The Hidden Volatility Within US Equity Markets

October 21, 2021


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If you’ve read or watched financial news lately, you’ve probably heard that the US stock markets are “overdue” for a 5% or more pullback, or possibly even a 10% correction. The stock market has been locked in “easy mode” for most of the year, with only brief pauses in a relentless uptrend. The S&P 500 finally, just barely, gave us the elusive 5% pullback, but has now quickly regained all the lost ground and is pressing for new all-time highs. So, was that it? Or was the 5% dip just a prelude for the elusive volatility that seems warranted as stocks surge despite crippling supply chain issues and the inevitable rise in interest rates?

2021’s seemingly unstoppable uptrend will eventually end, but attempting to time an “overdue” correction is a dangerous game with a high opportunity cost. Counting the days since the last big correction is also based on the faulty premise, that stocks have only gone up this year. Underneath the placid surface of the broad market indices, most individual stocks have actually been quite volatile so far in 2021.

To illustrate, let’s examine drawdown in the S&P 500 Total Return Index from Jan 1, 2021 through October 19, 2021. The largest peak-to-trough drop, or maximum drawdown (MDD), occurred from Sept. 2-Oct. 4. Considering the index is up around 22% even after this pullback, it’s reasonable to say that there has been little volatility this year. Yet when we drill down into the underlying 504 constituent stocks, we can see that the average MDD through October 19th is -17.7%, more than three times greater than that of the S&P 500 Index.

The simplest explanation would be that the average MDD ignores market capitalization, as the S&P 500 is dominated by a handful of mega-caps. Yet these name brands have also seen far greater than -5% pullbacks, as the below table of the 10 largest S&P 500 constituents reveals.

Figure 1. Top 10 S&P 500 Constituents Maximum Drawdown 1/1/2021-10/19/2021

S&P 500 Constituents

Source: Investors FastTrack

There is a similar discrepancy in the more volatile Nasdaq, which has an index-level MDD of -10.5% this year but an average constituent drawdown of -39%. How can we explain this disconnect? The answer lies in diversification, both at the sector level and individual stock level. Breaking the S&P 500 down to its 11 industry sectors, we can see that each individual sector fell over -5%, a greater decline than the cumulative index, with Energy posting the largest MDD at -17.7%.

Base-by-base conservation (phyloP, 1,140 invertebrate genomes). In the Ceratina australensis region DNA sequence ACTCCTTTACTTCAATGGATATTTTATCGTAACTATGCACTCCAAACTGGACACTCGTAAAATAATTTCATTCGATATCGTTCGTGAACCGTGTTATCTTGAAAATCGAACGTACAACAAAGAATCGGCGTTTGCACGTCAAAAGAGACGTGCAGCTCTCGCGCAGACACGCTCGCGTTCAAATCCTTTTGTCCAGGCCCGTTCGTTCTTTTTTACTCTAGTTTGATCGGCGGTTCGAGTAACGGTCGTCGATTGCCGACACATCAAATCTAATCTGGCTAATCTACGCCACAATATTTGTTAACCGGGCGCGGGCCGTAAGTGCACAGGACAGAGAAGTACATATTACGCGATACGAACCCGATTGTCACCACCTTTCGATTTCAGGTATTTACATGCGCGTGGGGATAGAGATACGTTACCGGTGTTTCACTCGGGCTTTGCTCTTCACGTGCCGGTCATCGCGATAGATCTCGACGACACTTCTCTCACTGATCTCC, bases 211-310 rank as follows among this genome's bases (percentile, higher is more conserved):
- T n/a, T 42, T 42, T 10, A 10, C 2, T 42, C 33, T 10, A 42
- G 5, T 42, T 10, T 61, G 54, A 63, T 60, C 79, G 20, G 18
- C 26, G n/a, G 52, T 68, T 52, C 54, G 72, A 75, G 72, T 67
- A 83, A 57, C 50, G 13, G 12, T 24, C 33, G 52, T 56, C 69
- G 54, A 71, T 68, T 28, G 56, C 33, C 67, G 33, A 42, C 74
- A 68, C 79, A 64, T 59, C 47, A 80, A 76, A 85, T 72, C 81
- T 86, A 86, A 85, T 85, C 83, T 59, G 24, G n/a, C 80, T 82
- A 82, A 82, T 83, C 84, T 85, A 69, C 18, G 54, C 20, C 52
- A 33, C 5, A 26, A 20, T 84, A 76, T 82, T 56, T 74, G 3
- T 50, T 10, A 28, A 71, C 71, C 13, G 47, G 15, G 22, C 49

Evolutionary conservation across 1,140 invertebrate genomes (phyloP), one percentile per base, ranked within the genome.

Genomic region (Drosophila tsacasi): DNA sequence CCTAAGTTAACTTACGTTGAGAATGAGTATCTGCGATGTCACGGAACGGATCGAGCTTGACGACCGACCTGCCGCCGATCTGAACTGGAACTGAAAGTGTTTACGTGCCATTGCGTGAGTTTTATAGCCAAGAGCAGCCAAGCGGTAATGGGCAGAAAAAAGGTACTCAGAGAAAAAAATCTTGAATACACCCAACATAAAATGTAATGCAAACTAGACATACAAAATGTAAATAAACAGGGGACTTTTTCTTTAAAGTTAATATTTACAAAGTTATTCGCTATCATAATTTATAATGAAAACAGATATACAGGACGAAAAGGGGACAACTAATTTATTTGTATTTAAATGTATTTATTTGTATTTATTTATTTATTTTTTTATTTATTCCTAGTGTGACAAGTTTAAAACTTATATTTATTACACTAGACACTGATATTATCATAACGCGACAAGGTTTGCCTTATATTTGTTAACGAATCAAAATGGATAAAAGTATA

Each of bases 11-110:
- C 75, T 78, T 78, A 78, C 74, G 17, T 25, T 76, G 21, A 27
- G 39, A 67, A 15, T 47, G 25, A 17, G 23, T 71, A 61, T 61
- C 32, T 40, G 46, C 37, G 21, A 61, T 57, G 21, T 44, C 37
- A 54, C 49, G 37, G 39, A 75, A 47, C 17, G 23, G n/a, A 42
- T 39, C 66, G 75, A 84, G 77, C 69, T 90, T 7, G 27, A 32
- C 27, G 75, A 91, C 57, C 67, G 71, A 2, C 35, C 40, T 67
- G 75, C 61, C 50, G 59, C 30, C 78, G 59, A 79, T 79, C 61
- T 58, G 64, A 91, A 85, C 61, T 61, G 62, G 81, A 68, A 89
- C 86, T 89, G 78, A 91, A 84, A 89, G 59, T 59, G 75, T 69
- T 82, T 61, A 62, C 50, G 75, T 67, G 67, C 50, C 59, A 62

Figure 2. S&P 500 Select Sector SPDR ETF Maximum Drawdown 1/1/2021-10/19/2021

S&P 500 Select Sector SPDR ETF

Source: Investors FastTrack

Diversification helped soften the volatility because the selling has taken the form of deliberate rotations from one sector into another, rather than the wholesale dumping of stocks that occurred during the COVID selloff in 2020. Therefore, the timing of each sector’s MDD has varied since the money was put to work immediately rather than held in cash. For instance, investors cashed out Technology gains in February, rotating into more value-oriented stocks found in the Industrials and Consumer Staples sectors. These staggered ebbs and flows played out across all sectors, buffering the underlying volatility for investors who embrace diversification.

The takeaway from this exercise is that while indices are incredibly useful for gauging broad market sentiment and as a benchmark for portfolio performance, sometimes we need to look a little deeper, below the tranquil surface. Doing so reveals that, despite the smooth and steady uptrend, there has already been significant churn and realization of gains (as well as losses for tax-loss harvesting) within individual stocks. If you are still waiting on the sidelines to jump in on the “big pullback”, it may have already passed you by.

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